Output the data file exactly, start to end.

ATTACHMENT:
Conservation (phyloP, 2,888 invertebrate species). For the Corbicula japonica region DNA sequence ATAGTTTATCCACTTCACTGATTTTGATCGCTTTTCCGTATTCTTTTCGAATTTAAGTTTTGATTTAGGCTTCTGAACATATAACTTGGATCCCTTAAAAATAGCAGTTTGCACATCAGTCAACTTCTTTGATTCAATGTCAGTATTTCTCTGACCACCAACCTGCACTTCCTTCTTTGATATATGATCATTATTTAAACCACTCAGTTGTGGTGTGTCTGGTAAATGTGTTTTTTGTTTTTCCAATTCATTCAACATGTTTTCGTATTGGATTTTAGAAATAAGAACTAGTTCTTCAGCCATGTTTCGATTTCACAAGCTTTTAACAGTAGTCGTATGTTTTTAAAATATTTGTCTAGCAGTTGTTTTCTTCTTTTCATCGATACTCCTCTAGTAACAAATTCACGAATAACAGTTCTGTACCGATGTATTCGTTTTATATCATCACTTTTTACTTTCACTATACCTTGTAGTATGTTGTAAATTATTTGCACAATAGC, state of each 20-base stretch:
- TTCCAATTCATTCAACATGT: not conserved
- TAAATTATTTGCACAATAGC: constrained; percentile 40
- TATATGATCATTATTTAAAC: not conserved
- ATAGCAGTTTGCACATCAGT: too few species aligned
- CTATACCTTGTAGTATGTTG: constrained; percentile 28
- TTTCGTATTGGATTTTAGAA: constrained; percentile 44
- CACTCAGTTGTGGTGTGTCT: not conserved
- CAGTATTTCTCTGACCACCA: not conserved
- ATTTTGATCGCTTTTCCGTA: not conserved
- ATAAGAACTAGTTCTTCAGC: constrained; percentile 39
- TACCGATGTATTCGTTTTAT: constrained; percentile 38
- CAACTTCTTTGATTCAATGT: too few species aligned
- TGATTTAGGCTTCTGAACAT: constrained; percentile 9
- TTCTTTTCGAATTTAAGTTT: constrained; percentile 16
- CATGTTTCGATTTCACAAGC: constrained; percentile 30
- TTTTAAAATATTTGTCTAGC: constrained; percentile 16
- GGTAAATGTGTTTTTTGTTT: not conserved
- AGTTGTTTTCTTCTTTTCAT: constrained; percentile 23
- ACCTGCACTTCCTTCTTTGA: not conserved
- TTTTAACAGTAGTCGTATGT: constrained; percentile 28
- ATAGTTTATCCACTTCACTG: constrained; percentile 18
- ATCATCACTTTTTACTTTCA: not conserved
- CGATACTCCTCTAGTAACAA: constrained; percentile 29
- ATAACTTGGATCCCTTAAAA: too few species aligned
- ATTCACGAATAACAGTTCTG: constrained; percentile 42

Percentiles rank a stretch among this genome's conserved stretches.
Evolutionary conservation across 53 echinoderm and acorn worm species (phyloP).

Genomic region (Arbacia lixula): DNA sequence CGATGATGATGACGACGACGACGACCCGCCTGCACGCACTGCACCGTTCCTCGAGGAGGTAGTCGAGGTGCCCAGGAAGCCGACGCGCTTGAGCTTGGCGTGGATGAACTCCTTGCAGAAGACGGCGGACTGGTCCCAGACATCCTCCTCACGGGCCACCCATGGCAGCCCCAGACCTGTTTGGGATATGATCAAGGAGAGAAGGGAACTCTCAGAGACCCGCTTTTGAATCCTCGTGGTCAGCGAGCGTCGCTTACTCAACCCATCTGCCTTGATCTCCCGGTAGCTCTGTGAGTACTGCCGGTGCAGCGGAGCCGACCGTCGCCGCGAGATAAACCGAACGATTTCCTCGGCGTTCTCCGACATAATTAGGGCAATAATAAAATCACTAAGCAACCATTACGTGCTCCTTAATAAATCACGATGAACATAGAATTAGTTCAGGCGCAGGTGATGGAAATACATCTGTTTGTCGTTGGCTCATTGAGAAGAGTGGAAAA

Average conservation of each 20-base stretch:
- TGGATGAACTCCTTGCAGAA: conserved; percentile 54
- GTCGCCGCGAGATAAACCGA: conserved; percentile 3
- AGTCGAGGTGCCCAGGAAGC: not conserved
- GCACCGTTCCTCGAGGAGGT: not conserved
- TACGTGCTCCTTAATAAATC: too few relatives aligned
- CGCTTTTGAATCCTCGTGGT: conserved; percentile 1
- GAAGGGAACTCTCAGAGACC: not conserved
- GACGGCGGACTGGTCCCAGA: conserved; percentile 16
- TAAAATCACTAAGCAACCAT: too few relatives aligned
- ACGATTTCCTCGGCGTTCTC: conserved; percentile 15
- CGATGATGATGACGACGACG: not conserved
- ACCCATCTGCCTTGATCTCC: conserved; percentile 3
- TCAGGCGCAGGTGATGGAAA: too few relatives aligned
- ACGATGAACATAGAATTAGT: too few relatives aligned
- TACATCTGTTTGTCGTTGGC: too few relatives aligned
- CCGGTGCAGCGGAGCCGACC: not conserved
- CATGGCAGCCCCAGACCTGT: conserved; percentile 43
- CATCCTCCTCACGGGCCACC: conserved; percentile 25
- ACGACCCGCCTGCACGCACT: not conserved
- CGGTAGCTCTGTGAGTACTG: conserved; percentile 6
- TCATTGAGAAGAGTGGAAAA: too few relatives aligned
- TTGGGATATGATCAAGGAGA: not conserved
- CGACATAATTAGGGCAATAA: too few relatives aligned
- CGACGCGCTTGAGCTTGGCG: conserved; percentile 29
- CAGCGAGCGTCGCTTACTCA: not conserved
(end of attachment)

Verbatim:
Conservation (phyloP, 2,888 invertebrate species). For the Corbicula japonica region DNA sequence ATAGTTTATCCACTTCACTGATTTTGATCGCTTTTCCGTATTCTTTTCGAATTTAAGTTTTGATTTAGGCTTCTGAACATATAACTTGGATCCCTTAAAAATAGCAGTTTGCACATCAGTCAACTTCTTTGATTCAATGTCAGTATTTCTCTGACCACCAACCTGCACTTCCTTCTTTGATATATGATCATTATTTAAACCACTCAGTTGTGGTGTGTCTGGTAAATGTGTTTTTTGTTTTTCCAATTCATTCAACATGTTTTCGTATTGGATTTTAGAAATAAGAACTAGTTCTTCAGCCATGTTTCGATTTCACAAGCTTTTAACAGTAGTCGTATGTTTTTAAAATATTTGTCTAGCAGTTGTTTTCTTCTTTTCATCGATACTCCTCTAGTAACAAATTCACGAATAACAGTTCTGTACCGATGTATTCGTTTTATATCATCACTTTTTACTTTCACTATACCTTGTAGTATGTTGTAAATTATTTGCACAATAGC, state of each 20-base stretch:
- TTCCAATTCATTCAACATGT: not conserved
- TAAATTATTTGCACAATAGC: constrained; percentile 40
- TATATGATCATTATTTAAAC: not conserved
- ATAGCAGTTTGCACATCAGT: too few species aligned
- CTATACCTTGTAGTATGTTG: constrained; percentile 28
- TTTCGTATTGGATTTTAGAA: constrained; percentile 44
- CACTCAGTTGTGGTGTGTCT: not conserved
- CAGTATTTCTCTGACCACCA: not conserved
- ATTTTGATCGCTTTTCCGTA: not conserved
- ATAAGAACTAGTTCTTCAGC: constrained; percentile 39
- TACCGATGTATTCGTTTTAT: constrained; percentile 38
- CAACTTCTTTGATTCAATGT: too few species aligned
- TGATTTAGGCTTCTGAACAT: constrained; percentile 9
- TTCTTTTCGAATTTAAGTTT: constrained; percentile 16
- CATGTTTCGATTTCACAAGC: constrained; percentile 30
- TTTTAAAATATTTGTCTAGC: constrained; percentile 16
- GGTAAATGTGTTTTTTGTTT: not conserved
- AGTTGTTTTCTTCTTTTCAT: constrained; percentile 23
- ACCTGCACTTCCTTCTTTGA: not conserved
- TTTTAACAGTAGTCGTATGT: constrained; percentile 28
- ATAGTTTATCCACTTCACTG: constrained; percentile 18
- ATCATCACTTTTTACTTTCA: not conserved
- CGATACTCCTCTAGTAACAA: constrained; percentile 29
- ATAACTTGGATCCCTTAAAA: too few species aligned
- ATTCACGAATAACAGTTCTG: constrained; percentile 42

Percentiles rank a stretch among this genome's conserved stretches.
Evolutionary conservation across 53 echinoderm and acorn worm species (phyloP).

Genomic region (Arbacia lixula): DNA sequence CGATGATGATGACGACGACGACGACCCGCCTGCACGCACTGCACCGTTCCTCGAGGAGGTAGTCGAGGTGCCCAGGAAGCCGACGCGCTTGAGCTTGGCGTGGATGAACTCCTTGCAGAAGACGGCGGACTGGTCCCAGACATCCTCCTCACGGGCCACCCATGGCAGCCCCAGACCTGTTTGGGATATGATCAAGGAGAGAAGGGAACTCTCAGAGACCCGCTTTTGAATCCTCGTGGTCAGCGAGCGTCGCTTACTCAACCCATCTGCCTTGATCTCCCGGTAGCTCTGTGAGTACTGCCGGTGCAGCGGAGCCGACCGTCGCCGCGAGATAAACCGAACGATTTCCTCGGCGTTCTCCGACATAATTAGGGCAATAATAAAATCACTAAGCAACCATTACGTGCTCCTTAATAAATCACGATGAACATAGAATTAGTTCAGGCGCAGGTGATGGAAATACATCTGTTTGTCGTTGGCTCATTGAGAAGAGTGGAAAA

Average conservation of each 20-base stretch:
- TGGATGAACTCCTTGCAGAA: conserved; percentile 54
- GTCGCCGCGAGATAAACCGA: conserved; percentile 3
- AGTCGAGGTGCCCAGGAAGC: not conserved
- GCACCGTTCCTCGAGGAGGT: not conserved
- TACGTGCTCCTTAATAAATC: too few relatives aligned
- CGCTTTTGAATCCTCGTGGT: conserved; percentile 1
- GAAGGGAACTCTCAGAGACC: not conserved
- GACGGCGGACTGGTCCCAGA: conserved; percentile 16
- TAAAATCACTAAGCAACCAT: too few relatives aligned
- ACGATTTCCTCGGCGTTCTC: conserved; percentile 15
- CGATGATGATGACGACGACG: not conserved
- ACCCATCTGCCTTGATCTCC: conserved; percentile 3
- TCAGGCGCAGGTGATGGAAA: too few relatives aligned
- ACGATGAACATAGAATTAGT: too few relatives aligned
- TACATCTGTTTGTCGTTGGC: too few relatives aligned
- CCGGTGCAGCGGAGCCGACC: not conserved
- CATGGCAGCCCCAGACCTGT: conserved; percentile 43
- CATCCTCCTCACGGGCCACC: conserved; percentile 25
- ACGACCCGCCTGCACGCACT: not conserved
- CGGTAGCTCTGTGAGTACTG: conserved; percentile 6
- TCATTGAGAAGAGTGGAAAA: too few relatives aligned
- TTGGGATATGATCAAGGAGA: not conserved
- CGACATAATTAGGGCAATAA: too few relatives aligned
- CGACGCGCTTGAGCTTGGCG: conserved; percentile 29
- CAGCGAGCGTCGCTTACTCA: not conserved